Keep It On Coalition recorded the number of internet shutdown increasing since 2016. In 2019 only, there are 213 internet shutdown in 33 countries in the world, rising from 188 internet shutdown in 25 countries year before.
The main actor of internet shutdown is the government with single purpose: to control what people say or do. Therefore Internet shutdowns have become one of the defining tools of government repression in the 21st century.
On May 26, 2020, the Keep It On coalition issued an open letter to the Deputy Director-General of the WHO, Dr. Zsuzsanna Jakab, calling on her to urge the governments of Bangladesh, India, Myanmar, and Pakistan to end the blatant and arbitrary internet shutdowns currently ongoing — even amid the COVID-19 pandemic.
When governments acknowledge shutdowns, they attempt to justify them. The most common official justification for ordering shutdowns in 2019 was “fighting fake news, hate speech, or content promoting violence,” followed by “precautionary measures”, public safety, national security, third-party actions, school exams, and technical problems.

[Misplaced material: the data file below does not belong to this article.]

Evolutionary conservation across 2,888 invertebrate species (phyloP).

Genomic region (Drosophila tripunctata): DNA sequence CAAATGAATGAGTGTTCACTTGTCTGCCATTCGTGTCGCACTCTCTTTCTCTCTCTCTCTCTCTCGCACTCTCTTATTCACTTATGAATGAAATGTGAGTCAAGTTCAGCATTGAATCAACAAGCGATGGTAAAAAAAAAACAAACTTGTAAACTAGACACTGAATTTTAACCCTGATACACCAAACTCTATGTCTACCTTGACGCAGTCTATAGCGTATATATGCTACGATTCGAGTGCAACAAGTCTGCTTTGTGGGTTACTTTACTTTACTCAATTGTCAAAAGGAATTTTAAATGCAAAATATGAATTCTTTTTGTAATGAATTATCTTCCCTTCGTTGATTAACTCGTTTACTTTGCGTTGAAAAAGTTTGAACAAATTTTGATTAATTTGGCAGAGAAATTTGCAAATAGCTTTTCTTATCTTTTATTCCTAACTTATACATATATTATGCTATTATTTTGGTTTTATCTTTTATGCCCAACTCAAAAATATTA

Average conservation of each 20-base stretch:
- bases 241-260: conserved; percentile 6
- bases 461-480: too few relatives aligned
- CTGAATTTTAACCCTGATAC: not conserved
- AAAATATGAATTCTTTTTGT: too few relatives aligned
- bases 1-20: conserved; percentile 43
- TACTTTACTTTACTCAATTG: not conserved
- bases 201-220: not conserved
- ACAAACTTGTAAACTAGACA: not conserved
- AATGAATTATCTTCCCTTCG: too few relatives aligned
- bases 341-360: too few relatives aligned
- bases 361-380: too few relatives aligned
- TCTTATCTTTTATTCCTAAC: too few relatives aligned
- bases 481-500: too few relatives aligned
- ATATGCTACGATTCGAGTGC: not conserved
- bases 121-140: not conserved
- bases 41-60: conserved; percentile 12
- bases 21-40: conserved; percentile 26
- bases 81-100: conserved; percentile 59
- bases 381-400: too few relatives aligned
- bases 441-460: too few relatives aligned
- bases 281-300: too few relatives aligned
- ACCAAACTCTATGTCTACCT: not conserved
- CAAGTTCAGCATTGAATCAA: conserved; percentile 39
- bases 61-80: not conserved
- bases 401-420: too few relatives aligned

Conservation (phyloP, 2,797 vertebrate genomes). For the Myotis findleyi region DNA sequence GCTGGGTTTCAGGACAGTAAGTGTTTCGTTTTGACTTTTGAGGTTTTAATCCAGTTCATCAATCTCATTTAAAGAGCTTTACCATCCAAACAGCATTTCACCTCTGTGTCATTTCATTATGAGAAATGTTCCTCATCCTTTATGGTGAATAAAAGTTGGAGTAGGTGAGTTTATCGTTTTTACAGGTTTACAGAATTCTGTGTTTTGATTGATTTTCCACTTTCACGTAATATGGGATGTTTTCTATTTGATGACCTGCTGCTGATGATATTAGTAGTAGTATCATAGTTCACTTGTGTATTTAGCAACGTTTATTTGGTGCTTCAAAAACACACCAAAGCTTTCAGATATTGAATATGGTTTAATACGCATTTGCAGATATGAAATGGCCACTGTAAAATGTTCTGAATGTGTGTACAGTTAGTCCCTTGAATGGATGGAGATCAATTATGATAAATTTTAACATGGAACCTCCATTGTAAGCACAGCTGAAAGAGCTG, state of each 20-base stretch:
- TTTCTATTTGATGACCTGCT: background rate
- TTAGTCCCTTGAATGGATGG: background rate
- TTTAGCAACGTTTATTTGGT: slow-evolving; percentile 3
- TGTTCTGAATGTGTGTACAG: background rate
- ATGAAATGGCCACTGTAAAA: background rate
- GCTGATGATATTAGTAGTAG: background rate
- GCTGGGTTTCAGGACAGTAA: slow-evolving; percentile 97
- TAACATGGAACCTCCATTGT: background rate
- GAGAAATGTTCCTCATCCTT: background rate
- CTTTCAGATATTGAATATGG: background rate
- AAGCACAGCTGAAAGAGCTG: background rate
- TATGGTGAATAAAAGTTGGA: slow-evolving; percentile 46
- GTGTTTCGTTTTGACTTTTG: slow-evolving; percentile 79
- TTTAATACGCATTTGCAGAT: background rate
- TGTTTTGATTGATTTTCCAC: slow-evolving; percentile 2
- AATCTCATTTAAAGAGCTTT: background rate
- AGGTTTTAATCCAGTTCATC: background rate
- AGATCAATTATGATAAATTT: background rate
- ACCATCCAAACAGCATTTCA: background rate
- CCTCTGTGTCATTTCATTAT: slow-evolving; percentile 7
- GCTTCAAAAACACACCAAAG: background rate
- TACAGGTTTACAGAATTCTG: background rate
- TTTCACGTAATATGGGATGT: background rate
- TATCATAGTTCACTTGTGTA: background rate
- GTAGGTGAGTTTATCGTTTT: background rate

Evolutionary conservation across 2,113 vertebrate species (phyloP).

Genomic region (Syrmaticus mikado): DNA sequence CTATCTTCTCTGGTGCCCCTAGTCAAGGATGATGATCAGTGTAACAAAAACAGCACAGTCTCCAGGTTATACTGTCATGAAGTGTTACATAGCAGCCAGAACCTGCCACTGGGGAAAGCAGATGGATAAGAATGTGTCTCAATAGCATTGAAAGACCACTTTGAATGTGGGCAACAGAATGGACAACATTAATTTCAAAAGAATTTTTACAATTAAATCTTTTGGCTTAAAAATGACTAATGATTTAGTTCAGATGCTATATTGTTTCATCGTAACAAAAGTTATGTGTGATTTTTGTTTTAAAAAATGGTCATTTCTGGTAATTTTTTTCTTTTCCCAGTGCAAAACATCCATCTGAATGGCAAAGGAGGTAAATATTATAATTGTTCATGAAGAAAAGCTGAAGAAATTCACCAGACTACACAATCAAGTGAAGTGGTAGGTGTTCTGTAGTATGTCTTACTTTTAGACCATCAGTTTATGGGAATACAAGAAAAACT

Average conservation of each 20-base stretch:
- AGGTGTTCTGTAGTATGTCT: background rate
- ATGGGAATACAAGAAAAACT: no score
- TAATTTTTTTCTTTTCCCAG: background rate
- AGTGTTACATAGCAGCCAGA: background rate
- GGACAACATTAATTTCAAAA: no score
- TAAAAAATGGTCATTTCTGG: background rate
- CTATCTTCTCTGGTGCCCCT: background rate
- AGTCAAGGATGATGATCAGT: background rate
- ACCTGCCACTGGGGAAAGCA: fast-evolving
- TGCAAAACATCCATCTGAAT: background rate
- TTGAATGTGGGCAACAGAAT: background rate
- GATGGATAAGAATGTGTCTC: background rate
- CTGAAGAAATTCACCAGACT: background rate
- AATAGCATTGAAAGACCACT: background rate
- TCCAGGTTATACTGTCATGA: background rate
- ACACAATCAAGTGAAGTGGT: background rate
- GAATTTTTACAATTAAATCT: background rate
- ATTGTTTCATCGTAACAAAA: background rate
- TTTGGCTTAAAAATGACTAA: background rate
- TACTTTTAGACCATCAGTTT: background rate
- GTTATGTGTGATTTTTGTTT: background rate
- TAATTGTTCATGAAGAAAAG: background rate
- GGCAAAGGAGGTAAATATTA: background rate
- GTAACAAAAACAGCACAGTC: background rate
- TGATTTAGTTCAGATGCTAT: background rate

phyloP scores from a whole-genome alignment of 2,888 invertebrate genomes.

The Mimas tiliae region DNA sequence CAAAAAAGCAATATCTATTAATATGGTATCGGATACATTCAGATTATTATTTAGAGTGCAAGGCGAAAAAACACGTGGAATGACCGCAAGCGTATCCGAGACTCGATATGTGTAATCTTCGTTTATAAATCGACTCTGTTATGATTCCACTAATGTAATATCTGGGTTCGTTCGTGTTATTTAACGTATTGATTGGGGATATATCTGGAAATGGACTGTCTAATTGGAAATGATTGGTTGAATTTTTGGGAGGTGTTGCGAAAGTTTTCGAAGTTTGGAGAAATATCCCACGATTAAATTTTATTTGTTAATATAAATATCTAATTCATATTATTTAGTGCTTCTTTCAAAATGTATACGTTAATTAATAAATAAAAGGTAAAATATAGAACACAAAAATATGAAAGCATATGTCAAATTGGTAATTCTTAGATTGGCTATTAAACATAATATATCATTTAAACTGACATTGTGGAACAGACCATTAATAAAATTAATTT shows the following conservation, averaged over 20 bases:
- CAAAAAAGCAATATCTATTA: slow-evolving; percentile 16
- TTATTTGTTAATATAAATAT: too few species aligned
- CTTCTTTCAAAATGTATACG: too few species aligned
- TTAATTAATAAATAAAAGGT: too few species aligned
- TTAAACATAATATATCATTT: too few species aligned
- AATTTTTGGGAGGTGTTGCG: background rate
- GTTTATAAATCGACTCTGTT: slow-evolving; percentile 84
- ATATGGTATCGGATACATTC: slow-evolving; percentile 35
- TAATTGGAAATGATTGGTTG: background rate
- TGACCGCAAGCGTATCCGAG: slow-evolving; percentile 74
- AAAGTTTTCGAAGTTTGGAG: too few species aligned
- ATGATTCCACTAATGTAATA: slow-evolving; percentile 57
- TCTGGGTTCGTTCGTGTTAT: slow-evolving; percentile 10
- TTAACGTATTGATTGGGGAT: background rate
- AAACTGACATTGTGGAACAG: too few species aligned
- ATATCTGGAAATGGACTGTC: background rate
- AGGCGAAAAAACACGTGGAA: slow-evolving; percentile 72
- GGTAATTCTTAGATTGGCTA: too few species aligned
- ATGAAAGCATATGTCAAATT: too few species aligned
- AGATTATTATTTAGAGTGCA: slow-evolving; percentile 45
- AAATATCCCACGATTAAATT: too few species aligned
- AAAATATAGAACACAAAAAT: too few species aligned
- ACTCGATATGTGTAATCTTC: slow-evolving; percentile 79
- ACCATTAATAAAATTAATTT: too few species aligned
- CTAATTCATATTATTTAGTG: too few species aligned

Their justifications rarely match what observers conclude is the actual cause. In 2019, the most commonly observed causes were protests, military actions (mostly in India), communal violence, political instability, religious holidays or anniversaries, and elections.